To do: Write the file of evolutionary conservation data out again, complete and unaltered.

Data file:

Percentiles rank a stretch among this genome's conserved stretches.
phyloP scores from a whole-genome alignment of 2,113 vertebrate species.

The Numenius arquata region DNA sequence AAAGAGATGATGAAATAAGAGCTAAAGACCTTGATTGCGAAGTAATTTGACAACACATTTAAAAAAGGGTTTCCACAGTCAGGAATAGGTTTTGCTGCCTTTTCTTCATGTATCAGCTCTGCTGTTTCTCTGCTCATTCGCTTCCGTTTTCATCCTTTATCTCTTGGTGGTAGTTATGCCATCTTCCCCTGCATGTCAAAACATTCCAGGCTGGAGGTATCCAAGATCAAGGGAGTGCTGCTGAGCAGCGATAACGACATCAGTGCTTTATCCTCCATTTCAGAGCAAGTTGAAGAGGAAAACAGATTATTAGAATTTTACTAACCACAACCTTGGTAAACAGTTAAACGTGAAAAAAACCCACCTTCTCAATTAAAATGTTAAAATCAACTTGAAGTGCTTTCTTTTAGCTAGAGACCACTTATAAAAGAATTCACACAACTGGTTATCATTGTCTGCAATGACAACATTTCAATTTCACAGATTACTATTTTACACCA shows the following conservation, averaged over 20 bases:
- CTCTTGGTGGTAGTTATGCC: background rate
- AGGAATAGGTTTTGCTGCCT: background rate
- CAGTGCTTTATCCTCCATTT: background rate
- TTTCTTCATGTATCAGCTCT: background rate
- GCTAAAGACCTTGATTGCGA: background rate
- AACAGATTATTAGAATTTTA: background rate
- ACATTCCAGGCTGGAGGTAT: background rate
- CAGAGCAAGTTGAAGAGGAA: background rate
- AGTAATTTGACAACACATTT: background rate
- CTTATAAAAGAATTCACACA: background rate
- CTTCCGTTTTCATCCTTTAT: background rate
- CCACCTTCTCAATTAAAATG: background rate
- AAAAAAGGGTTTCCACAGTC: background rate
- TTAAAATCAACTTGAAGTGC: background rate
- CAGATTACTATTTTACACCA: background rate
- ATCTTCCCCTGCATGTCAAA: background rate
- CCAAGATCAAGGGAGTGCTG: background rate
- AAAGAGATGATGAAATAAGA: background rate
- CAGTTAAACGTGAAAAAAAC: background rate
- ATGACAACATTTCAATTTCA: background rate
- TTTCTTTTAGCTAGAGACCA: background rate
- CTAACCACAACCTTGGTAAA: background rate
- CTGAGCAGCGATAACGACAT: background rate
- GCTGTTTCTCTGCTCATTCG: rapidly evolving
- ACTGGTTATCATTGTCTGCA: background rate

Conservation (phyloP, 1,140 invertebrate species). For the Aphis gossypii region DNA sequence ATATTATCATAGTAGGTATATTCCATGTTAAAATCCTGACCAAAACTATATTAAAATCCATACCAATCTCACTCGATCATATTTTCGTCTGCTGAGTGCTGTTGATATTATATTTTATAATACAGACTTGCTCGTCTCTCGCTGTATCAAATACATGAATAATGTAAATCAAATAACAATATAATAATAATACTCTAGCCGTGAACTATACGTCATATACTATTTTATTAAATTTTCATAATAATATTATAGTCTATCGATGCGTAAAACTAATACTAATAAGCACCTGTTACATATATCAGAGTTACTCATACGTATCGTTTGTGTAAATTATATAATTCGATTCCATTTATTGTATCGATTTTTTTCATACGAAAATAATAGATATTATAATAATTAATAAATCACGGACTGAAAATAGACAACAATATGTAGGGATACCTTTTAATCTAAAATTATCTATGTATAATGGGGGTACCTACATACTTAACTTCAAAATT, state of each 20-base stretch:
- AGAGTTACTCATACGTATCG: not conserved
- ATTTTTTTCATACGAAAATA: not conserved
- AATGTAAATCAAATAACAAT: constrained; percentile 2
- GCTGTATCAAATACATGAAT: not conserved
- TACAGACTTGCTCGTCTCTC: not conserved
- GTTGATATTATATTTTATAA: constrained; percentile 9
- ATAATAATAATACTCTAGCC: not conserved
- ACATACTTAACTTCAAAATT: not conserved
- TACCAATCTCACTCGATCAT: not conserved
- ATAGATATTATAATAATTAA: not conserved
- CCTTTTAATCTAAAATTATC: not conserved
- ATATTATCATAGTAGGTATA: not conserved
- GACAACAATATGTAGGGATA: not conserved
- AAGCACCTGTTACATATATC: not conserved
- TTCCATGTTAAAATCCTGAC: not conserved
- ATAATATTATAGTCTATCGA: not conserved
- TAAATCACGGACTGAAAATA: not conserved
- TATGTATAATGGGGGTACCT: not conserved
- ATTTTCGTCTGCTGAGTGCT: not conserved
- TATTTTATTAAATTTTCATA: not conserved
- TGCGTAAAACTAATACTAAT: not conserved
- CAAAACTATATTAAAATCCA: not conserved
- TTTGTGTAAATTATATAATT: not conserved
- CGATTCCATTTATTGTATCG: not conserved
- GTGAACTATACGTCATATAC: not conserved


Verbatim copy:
Percentiles rank a stretch among this genome's conserved stretches.
phyloP scores from a whole-genome alignment of 2,113 vertebrate species.

The Numenius arquata region DNA sequence AAAGAGATGATGAAATAAGAGCTAAAGACCTTGATTGCGAAGTAATTTGACAACACATTTAAAAAAGGGTTTCCACAGTCAGGAATAGGTTTTGCTGCCTTTTCTTCATGTATCAGCTCTGCTGTTTCTCTGCTCATTCGCTTCCGTTTTCATCCTTTATCTCTTGGTGGTAGTTATGCCATCTTCCCCTGCATGTCAAAACATTCCAGGCTGGAGGTATCCAAGATCAAGGGAGTGCTGCTGAGCAGCGATAACGACATCAGTGCTTTATCCTCCATTTCAGAGCAAGTTGAAGAGGAAAACAGATTATTAGAATTTTACTAACCACAACCTTGGTAAACAGTTAAACGTGAAAAAAACCCACCTTCTCAATTAAAATGTTAAAATCAACTTGAAGTGCTTTCTTTTAGCTAGAGACCACTTATAAAAGAATTCACACAACTGGTTATCATTGTCTGCAATGACAACATTTCAATTTCACAGATTACTATTTTACACCA shows the following conservation, averaged over 20 bases:
- CTCTTGGTGGTAGTTATGCC: background rate
- AGGAATAGGTTTTGCTGCCT: background rate
- CAGTGCTTTATCCTCCATTT: background rate
- TTTCTTCATGTATCAGCTCT: background rate
- GCTAAAGACCTTGATTGCGA: background rate
- AACAGATTATTAGAATTTTA: background rate
- ACATTCCAGGCTGGAGGTAT: background rate
- CAGAGCAAGTTGAAGAGGAA: background rate
- AGTAATTTGACAACACATTT: background rate
- CTTATAAAAGAATTCACACA: background rate
- CTTCCGTTTTCATCCTTTAT: background rate
- CCACCTTCTCAATTAAAATG: background rate
- AAAAAAGGGTTTCCACAGTC: background rate
- TTAAAATCAACTTGAAGTGC: background rate
- CAGATTACTATTTTACACCA: background rate
- ATCTTCCCCTGCATGTCAAA: background rate
- CCAAGATCAAGGGAGTGCTG: background rate
- AAAGAGATGATGAAATAAGA: background rate
- CAGTTAAACGTGAAAAAAAC: background rate
- ATGACAACATTTCAATTTCA: background rate
- TTTCTTTTAGCTAGAGACCA: background rate
- CTAACCACAACCTTGGTAAA: background rate
- CTGAGCAGCGATAACGACAT: background rate
- GCTGTTTCTCTGCTCATTCG: rapidly evolving
- ACTGGTTATCATTGTCTGCA: background rate

Conservation (phyloP, 1,140 invertebrate species). For the Aphis gossypii region DNA sequence ATATTATCATAGTAGGTATATTCCATGTTAAAATCCTGACCAAAACTATATTAAAATCCATACCAATCTCACTCGATCATATTTTCGTCTGCTGAGTGCTGTTGATATTATATTTTATAATACAGACTTGCTCGTCTCTCGCTGTATCAAATACATGAATAATGTAAATCAAATAACAATATAATAATAATACTCTAGCCGTGAACTATACGTCATATACTATTTTATTAAATTTTCATAATAATATTATAGTCTATCGATGCGTAAAACTAATACTAATAAGCACCTGTTACATATATCAGAGTTACTCATACGTATCGTTTGTGTAAATTATATAATTCGATTCCATTTATTGTATCGATTTTTTTCATACGAAAATAATAGATATTATAATAATTAATAAATCACGGACTGAAAATAGACAACAATATGTAGGGATACCTTTTAATCTAAAATTATCTATGTATAATGGGGGTACCTACATACTTAACTTCAAAATT, state of each 20-base stretch:
- AGAGTTACTCATACGTATCG: not conserved
- ATTTTTTTCATACGAAAATA: not conserved
- AATGTAAATCAAATAACAAT: constrained; percentile 2
- GCTGTATCAAATACATGAAT: not conserved
- TACAGACTTGCTCGTCTCTC: not conserved
- GTTGATATTATATTTTATAA: constrained; percentile 9
- ATAATAATAATACTCTAGCC: not conserved
- ACATACTTAACTTCAAAATT: not conserved
- TACCAATCTCACTCGATCAT: not conserved
- ATAGATATTATAATAATTAA: not conserved
- CCTTTTAATCTAAAATTATC: not conserved
- ATATTATCATAGTAGGTATA: not conserved
- GACAACAATATGTAGGGATA: not conserved
- AAGCACCTGTTACATATATC: not conserved
- TTCCATGTTAAAATCCTGAC: not conserved
- ATAATATTATAGTCTATCGA: not conserved
- TAAATCACGGACTGAAAATA: not conserved
- TATGTATAATGGGGGTACCT: not conserved
- ATTTTCGTCTGCTGAGTGCT: not conserved
- TATTTTATTAAATTTTCATA: not conserved
- TGCGTAAAACTAATACTAAT: not conserved
- CAAAACTATATTAAAATCCA: not conserved
- TTTGTGTAAATTATATAATT: not conserved
- CGATTCCATTTATTGTATCG: not conserved
- GTGAACTATACGTCATATAC: not conserved